Every government-owned Liquor Mart in Manitoba will be closed this weekend, marking the first across-the-board shutdown since an ongoing labour dispute started July 19 with a one-day walkout.
The operating hours on the Manitoba Liquor & Lotteries website shows all 63 stores in the province will be closed Saturday and Sunday.
The site also indicates all stores will be closed every weekend for the rest of the month.
Unionized staff at the stores, as well as the Liquor & Lotteries distribution centre on King Edward Street in Winnipeg, have been stepping up job action since their first walkout last month.
They gradually expanded the walkouts, forcing management to operate some of the retail locations at times and prompting some lockouts by Liquor & Lotteries, leading up to a full strike that began on Tuesday.
Since then, five Winnipeg Liquor Marts have been kept open by managers, along with a Brandon store and the store in Thompson.
The Manitoba Government and General Employees’ Union, which represents the striking workers, had previously said it was avoiding pulling workers from stores for long stretches because it wanted Manitobans to be able to buy liquor through the summer.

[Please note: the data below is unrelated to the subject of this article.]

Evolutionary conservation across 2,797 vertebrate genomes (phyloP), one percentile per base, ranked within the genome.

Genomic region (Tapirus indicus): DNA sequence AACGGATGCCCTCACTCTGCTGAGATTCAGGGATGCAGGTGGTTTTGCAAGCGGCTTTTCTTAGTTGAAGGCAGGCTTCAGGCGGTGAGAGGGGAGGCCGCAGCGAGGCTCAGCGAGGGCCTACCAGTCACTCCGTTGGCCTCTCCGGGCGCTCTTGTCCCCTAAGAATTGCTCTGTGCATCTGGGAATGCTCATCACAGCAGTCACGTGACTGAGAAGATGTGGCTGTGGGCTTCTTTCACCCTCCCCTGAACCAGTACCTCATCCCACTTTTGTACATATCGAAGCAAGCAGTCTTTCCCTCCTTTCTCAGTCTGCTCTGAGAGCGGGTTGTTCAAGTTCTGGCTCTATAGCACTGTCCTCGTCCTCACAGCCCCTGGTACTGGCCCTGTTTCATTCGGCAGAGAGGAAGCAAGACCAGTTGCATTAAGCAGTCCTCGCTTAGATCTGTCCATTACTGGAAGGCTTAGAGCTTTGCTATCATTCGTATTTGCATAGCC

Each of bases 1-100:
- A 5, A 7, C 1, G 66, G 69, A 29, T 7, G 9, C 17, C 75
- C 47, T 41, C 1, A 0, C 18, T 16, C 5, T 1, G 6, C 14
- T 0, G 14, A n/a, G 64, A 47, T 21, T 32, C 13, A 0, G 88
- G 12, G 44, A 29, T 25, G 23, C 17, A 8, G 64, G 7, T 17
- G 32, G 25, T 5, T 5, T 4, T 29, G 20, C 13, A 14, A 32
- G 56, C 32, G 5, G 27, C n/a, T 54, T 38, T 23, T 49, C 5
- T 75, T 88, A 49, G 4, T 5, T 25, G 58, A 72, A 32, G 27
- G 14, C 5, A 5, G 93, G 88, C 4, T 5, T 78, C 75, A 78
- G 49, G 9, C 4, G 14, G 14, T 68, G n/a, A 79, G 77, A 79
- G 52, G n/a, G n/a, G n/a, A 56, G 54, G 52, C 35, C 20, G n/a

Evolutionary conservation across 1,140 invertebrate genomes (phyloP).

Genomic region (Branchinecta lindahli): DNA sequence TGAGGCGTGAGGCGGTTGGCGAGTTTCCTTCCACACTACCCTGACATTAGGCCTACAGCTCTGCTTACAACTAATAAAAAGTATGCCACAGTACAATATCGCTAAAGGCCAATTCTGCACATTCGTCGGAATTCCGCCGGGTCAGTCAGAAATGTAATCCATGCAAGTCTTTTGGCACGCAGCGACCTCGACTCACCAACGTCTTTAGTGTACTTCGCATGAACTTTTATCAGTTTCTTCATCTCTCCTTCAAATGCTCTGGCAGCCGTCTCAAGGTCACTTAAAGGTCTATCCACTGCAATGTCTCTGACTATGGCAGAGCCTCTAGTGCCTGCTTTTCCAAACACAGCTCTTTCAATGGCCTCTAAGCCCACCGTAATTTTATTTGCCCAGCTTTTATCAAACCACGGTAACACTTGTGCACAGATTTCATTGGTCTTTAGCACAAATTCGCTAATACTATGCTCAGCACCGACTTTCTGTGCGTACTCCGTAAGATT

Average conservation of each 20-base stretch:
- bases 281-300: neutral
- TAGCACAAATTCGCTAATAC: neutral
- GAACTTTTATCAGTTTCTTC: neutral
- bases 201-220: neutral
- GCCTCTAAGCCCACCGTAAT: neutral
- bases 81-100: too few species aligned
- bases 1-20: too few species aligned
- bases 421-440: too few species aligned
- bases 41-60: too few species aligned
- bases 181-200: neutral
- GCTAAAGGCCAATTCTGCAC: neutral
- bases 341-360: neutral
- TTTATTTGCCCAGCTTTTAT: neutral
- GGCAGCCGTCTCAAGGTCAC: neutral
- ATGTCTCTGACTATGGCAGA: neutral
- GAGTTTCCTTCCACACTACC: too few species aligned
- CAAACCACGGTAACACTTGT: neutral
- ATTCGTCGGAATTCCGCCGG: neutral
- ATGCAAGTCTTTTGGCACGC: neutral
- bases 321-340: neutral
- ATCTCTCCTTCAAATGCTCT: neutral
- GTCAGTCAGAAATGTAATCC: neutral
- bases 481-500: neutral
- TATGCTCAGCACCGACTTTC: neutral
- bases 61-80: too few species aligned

But on Monday this week, the union announced it would begin a full strike, a move it said was prompted by the corporation’s intention to close more stores.
CBC News has reached out to Liquor & Lotteries to ask about the decision to close stores this weekend, but has not received a response.
Throughout the dispute, Liquor & Lotteries has been directing customers to check its website for the latest updates.
A spokesperson for the union, in an email, simply said “this is an operational question for the employer.”
On Thursday, MGEU president Kyle Ross said his members would willingly go back to work if they were offered a fair deal.
According to the union’s last collective agreement, which expired in March 2022, full-time Liquor Mart clerks make about $20 to $24 per hour, while part-time clerks receive $15 to $17 an hour.
The most recent offer by the Crown corporation includes a signing bonus for workers who’ve clocked more than 330 hours in a year, as well as a two per cent wage increase each year, with additional bumps to ensure those at the bottom end of the pay scale get legislated minimum wage increases, Liquor & Lotteries CEO Gerry Sul told CBC earlier this week.
MGEU has previously said a 3.3 per cent increase would be fair, as that number is tied to the consumer price index.